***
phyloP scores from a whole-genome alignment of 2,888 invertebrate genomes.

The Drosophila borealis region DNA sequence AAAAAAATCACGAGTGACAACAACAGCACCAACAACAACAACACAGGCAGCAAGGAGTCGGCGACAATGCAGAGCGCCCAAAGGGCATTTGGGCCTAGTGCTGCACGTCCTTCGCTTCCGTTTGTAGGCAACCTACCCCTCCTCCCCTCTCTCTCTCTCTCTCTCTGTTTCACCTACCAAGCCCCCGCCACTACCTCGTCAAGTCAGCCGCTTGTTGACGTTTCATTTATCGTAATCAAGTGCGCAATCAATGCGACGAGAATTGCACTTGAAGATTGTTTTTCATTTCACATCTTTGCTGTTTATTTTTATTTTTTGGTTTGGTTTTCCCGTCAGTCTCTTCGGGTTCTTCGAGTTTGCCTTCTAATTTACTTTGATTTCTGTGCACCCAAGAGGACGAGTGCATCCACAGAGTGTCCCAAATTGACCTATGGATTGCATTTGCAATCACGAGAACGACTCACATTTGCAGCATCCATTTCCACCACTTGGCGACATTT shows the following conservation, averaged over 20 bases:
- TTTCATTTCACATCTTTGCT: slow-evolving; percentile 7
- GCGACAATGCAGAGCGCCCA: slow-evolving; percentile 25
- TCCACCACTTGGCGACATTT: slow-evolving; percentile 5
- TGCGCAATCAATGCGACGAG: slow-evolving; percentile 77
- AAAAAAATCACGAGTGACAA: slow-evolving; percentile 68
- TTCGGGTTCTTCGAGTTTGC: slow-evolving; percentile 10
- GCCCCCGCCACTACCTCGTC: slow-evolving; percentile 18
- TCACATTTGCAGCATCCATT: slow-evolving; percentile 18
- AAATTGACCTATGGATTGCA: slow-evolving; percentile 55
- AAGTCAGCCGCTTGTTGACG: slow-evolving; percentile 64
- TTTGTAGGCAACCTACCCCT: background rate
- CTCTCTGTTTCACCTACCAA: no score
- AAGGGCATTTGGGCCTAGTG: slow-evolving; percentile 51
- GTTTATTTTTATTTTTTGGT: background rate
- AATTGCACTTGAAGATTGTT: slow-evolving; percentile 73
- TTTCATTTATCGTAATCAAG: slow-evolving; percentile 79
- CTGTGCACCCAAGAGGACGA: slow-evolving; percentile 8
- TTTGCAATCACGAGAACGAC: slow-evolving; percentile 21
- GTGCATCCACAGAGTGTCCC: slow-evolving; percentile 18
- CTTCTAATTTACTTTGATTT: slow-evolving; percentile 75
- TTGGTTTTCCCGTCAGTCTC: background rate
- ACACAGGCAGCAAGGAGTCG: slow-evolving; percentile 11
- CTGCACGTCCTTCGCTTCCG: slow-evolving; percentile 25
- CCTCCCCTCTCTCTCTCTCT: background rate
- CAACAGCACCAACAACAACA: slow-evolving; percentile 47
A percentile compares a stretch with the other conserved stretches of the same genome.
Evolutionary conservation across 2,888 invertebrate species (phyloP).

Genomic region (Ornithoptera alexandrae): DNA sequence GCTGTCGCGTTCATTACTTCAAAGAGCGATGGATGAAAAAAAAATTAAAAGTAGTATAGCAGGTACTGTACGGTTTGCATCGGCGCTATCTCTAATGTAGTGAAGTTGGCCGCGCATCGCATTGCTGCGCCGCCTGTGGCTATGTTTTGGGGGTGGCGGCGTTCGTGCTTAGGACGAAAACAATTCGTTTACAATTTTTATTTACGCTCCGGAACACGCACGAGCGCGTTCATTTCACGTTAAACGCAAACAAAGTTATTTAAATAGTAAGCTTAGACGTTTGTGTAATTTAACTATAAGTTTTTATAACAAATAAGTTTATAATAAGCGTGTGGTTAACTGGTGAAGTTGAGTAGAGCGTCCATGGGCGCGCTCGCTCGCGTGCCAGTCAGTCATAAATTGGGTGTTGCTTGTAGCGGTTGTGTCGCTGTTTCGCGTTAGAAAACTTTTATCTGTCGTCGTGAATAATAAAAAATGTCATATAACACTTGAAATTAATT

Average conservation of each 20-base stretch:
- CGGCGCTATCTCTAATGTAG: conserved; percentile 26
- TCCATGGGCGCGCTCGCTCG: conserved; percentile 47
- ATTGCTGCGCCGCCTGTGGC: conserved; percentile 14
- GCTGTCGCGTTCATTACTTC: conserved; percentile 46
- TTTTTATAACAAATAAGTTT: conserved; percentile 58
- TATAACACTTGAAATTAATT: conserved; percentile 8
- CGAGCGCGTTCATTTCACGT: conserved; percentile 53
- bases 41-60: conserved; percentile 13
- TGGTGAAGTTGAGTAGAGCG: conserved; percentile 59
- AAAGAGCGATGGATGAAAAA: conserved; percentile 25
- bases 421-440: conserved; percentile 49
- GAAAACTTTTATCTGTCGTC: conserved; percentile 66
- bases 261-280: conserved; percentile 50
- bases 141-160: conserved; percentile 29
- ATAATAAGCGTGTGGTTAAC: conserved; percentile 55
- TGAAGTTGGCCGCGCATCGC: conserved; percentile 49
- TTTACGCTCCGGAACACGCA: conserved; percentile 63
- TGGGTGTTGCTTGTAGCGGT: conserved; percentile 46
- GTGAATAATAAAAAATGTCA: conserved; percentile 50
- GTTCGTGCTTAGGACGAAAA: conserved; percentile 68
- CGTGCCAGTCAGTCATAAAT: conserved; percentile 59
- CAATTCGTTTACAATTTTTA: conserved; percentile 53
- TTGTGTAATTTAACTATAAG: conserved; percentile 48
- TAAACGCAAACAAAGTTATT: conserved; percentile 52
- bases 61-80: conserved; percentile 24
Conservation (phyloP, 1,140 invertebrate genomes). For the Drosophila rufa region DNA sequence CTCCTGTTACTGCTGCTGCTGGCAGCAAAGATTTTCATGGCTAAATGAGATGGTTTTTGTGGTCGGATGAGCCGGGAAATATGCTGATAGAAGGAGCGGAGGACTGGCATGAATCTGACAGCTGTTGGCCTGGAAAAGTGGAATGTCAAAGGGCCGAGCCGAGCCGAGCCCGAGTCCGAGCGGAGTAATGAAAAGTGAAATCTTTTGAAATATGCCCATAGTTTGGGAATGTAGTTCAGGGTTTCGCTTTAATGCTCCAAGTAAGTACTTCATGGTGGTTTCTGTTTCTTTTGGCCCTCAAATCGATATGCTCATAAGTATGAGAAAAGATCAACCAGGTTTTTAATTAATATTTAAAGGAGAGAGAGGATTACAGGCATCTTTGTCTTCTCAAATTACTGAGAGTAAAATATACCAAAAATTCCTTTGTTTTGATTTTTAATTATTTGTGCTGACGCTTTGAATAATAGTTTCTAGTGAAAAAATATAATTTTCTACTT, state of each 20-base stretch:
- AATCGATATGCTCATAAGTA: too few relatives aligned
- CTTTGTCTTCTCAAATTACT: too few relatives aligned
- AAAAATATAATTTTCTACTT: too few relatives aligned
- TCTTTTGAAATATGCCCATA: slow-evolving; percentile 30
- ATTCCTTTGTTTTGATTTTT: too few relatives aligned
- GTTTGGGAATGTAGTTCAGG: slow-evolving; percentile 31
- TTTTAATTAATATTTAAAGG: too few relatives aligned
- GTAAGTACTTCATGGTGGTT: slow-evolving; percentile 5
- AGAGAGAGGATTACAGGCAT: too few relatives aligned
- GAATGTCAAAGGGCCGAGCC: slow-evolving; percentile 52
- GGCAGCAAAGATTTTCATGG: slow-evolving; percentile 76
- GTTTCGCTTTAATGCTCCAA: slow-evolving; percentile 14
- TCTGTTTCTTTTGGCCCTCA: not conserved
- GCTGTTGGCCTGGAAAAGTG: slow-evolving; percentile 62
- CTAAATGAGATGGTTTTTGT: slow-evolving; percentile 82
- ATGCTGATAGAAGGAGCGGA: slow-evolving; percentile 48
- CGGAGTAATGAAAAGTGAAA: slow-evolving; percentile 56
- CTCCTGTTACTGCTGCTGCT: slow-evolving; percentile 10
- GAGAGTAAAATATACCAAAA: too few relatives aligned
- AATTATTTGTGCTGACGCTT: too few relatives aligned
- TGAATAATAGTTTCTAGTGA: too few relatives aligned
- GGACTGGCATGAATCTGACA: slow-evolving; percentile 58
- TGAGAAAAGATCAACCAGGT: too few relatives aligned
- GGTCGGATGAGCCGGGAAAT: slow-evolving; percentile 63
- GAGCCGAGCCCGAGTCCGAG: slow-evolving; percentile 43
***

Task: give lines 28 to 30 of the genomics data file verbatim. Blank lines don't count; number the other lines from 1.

A percentile compares a stretch with the other conserved stretches of the same genome.
Evolutionary conservation across 2,888 invertebrate species (phyloP).

Genomic region (Ornithoptera alexandrae): DNA sequence GCTGTCGCGTTCATTACTTCAAAGAGCGATGGATGAAAAAAAAATTAAAAGTAGTATAGCAGGTACTGTACGGTTTGCATCGGCGCTATCTCTAATGTAGTGAAGTTGGCCGCGCATCGCATTGCTGCGCCGCCTGTGGCTATGTTTTGGGGGTGGCGGCGTTCGTGCTTAGGACGAAAACAATTCGTTTACAATTTTTATTTACGCTCCGGAACACGCACGAGCGCGTTCATTTCACGTTAAACGCAAACAAAGTTATTTAAATAGTAAGCTTAGACGTTTGTGTAATTTAACTATAAGTTTTTATAACAAATAAGTTTATAATAAGCGTGTGGTTAACTGGTGAAGTTGAGTAGAGCGTCCATGGGCGCGCTCGCTCGCGTGCCAGTCAGTCATAAATTGGGTGTTGCTTGTAGCGGTTGTGTCGCTGTTTCGCGTTAGAAAACTTTTATCTGTCGTCGTGAATAATAAAAAATGTCATATAACACTTGAAATTAATT